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Service Location Protocol (RFC2165)

IP.com Disclosure Number: IPCOM000002722D
Original Publication Date: 1997-Jun-01
Included in the Prior Art Database: 2019-Feb-15
Document File: 72 page(s) / 97K

Publishing Venue

Internet Society Requests For Comment (RFCs)

Related People

J. Veizades: AUTHOR [+3]

Related Documents

10.17487/RFC2165: DOI

Abstract

The Service Location Protocol provides a scalable framework for the discovery and selection of network services. Using this protocol, computers using the Internet no longer need so much static configuration of network services for network based applications. This is especially important as computers become more portable, and users less tolerant or able to fulfill the demands of network system administration. [STANDARDS-TRACK]

This text was extracted from a PDF file.
This is the abbreviated version, containing approximately 3% of the total text.

Network Working Group J. Veizades Request for Comments: 2165 @Home Network Category: Standards Track E. Guttman C. Perkins Sun Microsystems S. Kaplan June 1997

Service Location Protocol

Status of This Memo

This document specifies an Internet standards track protocol for the Internet community, and requests discussion and suggestions for improvements. Please refer to the current edition of the "Internet Official Protocol Standards" (STD 1) for the standardization state and status of this protocol. Distribution of this memo is unlimited.

Abstract

The Service Location Protocol provides a scalable framework for the discovery and selection of network services. Using this protocol, computers using the Internet no longer need so much static configuration of network services for network based applications. This is especially important as computers become more portable, and users less tolerant or able to fulfill the demands of network system administration.

Table of Contents

1. Introduction 3 2. Terminology 3 2.1. Notation Conventions . . . . . . . . . . . . . . . . . . 5 2.2. Service Information and Predicate Representation . . . . 5 2.3. Specification Language . . . . . . . . . . . . . . . . . 6 3. Protocol Overview 6 3.1. Protocol Transactions . . . . . . . . . . . . . . . . . . 7 3.2. Schemes . . . . . . . . . . . . . . . . . . . . . . . . . 8 3.2.1. The "service:" URL scheme . . . . . . . . . . . . 9 3.3. Standard Attribute Definitions . . . . . . . . . . . . . 9 3.4. Naming Authority . . . . . . . . . . . . . . . . . . . . 10 3.5. Interpretation of Service Location Replies . . . . . . . 10 3.6. Use of TCP, UDP and Multicast in Service Location . . . . 10 3.6.1. Multicast vs. Broadcast . . . . . . . . . . . . 11 3.6.2. Service-Specific Multicast Address . . . . . . . 11 3.7. Service Location Scaling, and Multicast Operating Modes . 12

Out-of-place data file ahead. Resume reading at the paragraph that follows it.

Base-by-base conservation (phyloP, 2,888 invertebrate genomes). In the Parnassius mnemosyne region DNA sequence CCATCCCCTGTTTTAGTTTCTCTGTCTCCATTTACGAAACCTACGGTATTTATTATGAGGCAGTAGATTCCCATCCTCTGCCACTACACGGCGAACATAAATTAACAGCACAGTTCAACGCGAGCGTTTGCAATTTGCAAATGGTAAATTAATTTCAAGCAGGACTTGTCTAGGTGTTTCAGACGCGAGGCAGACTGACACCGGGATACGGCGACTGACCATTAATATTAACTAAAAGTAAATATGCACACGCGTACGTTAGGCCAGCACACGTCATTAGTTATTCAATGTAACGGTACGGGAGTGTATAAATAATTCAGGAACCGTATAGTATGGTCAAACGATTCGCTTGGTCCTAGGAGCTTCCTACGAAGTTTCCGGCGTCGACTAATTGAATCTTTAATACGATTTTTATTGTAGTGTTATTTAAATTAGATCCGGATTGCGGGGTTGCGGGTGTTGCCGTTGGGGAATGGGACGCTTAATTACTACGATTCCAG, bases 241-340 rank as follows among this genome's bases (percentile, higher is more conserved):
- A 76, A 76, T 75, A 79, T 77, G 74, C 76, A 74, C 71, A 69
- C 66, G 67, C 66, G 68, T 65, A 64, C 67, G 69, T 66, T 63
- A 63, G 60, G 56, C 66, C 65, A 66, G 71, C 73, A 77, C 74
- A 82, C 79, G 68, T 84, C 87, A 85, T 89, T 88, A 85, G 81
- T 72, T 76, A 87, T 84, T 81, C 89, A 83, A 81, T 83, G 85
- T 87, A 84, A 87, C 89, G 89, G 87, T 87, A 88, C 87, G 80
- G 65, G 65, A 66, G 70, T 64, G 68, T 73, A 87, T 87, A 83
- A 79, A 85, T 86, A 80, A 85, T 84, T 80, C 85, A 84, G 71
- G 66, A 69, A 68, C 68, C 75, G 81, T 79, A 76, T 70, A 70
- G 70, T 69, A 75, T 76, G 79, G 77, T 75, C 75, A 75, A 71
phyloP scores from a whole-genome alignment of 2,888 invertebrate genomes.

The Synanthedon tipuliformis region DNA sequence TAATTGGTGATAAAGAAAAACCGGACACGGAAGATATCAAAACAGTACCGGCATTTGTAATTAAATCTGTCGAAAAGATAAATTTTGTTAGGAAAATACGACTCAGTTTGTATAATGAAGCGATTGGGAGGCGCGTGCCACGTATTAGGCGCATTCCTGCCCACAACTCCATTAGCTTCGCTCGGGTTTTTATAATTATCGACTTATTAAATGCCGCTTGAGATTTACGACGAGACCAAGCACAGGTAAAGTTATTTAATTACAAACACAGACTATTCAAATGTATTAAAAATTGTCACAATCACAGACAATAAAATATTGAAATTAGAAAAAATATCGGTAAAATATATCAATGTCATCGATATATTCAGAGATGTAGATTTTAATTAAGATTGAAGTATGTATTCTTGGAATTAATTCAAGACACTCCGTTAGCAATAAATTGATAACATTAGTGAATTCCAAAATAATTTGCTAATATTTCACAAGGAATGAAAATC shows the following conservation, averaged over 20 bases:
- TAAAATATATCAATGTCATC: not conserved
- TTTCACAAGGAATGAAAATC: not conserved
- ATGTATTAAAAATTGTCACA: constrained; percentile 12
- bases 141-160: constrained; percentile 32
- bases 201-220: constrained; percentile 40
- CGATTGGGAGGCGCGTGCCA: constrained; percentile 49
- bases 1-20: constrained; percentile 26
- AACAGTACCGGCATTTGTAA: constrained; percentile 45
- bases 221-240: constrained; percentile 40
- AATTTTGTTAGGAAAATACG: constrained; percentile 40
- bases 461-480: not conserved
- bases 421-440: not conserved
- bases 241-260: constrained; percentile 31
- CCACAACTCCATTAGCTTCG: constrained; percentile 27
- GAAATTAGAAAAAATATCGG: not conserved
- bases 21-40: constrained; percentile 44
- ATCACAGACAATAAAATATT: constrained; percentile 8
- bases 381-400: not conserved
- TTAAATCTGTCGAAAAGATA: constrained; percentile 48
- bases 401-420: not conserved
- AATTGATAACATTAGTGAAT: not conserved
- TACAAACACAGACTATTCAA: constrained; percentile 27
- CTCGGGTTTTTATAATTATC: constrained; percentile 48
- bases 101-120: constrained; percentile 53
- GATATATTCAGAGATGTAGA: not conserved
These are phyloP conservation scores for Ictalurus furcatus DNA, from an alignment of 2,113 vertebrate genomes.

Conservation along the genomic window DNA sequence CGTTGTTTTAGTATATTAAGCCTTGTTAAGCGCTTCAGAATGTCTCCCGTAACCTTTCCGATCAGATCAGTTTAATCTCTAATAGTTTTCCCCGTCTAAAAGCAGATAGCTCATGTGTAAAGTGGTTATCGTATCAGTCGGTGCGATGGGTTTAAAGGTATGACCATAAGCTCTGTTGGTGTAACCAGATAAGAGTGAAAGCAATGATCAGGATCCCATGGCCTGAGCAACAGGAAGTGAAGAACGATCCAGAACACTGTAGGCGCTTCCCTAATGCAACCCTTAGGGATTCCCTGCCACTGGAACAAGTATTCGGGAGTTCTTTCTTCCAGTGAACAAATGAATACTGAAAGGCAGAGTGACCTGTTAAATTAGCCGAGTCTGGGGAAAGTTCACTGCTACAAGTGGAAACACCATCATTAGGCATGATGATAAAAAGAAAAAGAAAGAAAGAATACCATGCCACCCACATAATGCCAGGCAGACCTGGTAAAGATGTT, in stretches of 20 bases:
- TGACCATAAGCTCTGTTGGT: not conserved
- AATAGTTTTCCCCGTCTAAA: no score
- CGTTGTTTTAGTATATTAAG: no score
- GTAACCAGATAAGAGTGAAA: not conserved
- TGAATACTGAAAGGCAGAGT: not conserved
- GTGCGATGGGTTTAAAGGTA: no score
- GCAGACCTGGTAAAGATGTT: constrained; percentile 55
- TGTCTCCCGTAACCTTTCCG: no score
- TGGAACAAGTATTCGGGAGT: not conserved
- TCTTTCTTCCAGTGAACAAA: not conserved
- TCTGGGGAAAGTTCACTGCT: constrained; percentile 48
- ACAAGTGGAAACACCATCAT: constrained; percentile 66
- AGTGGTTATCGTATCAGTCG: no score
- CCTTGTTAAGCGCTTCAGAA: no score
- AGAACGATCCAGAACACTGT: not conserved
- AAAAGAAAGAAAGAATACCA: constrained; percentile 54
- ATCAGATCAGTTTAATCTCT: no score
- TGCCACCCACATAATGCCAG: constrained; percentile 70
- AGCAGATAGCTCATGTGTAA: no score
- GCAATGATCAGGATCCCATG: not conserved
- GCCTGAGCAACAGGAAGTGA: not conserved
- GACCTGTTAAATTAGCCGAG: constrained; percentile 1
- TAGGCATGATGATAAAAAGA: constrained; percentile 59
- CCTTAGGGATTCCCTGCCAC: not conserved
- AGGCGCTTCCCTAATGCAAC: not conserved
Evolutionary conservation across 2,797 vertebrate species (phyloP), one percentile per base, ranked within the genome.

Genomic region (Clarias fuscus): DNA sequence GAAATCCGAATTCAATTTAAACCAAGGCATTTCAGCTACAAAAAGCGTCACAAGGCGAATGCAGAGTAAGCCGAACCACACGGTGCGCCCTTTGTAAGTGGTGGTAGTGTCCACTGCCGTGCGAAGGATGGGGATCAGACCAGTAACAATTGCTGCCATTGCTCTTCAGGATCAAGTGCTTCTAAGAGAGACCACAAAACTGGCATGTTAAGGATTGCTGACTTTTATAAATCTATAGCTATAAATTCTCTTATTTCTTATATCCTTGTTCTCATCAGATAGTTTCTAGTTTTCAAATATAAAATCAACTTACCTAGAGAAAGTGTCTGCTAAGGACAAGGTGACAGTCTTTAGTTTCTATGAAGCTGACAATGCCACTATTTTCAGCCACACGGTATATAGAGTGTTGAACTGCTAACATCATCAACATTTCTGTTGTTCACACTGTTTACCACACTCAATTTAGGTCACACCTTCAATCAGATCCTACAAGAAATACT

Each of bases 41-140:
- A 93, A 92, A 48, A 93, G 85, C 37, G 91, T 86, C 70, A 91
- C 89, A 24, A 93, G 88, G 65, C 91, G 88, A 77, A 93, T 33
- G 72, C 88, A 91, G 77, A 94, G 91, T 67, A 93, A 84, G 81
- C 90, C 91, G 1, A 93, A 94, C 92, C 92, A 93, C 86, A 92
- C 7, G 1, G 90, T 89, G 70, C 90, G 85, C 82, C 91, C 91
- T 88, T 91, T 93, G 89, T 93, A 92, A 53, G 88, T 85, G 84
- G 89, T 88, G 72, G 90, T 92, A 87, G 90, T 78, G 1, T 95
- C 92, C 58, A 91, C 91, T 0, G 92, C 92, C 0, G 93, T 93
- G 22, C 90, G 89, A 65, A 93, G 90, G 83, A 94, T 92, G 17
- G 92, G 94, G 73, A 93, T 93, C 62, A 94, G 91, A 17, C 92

Veizades, et. al. Standards Track [Page 1]

RFC 2165 Service Location Protocol June 1997

4. Service Location General Message Format 14 4.1. Use of Transaction IDs (XIDs) . . . . . . . . . . . . . . 15 4.2. URL Entries . . . . . . . . . . . . . . . . . . . . . . . 16 4.3. Authentication Blocks . . . . . . . . . . . . . . . . . . 17 4.4. URL Entry Lifetime . . . . . . . . . . . . . . . . . . . 19 5. Service Request Message Format 19 5.1. Service Request Usage . . . . . . . . . . . . . . . . . . 22 5.2. Directory Agent Discovery Request . . . . . . . . . . . . 23 5.3. Explanation of Terms of Predicate Grammar . . . . . . . . 24 5.4. Service Request Predicate Grammar . . . . . . . . . . . . 26 5.5. String Matching for Requests . . . . . . . . . . . . . . 27 6. Service Reply Message Format 28 7. Service Type Request Message Format 29 8. Service Type Reply Message Format 31 9. Service Registration Message Format 32 10. Service Acknowledgement Message Format 35 11. Service Deregister Message Format 37 12. Attribute Request Message Format 38 13. Attribute Reply Message Format 40 14. Directory Agent Advertisement Message Form...

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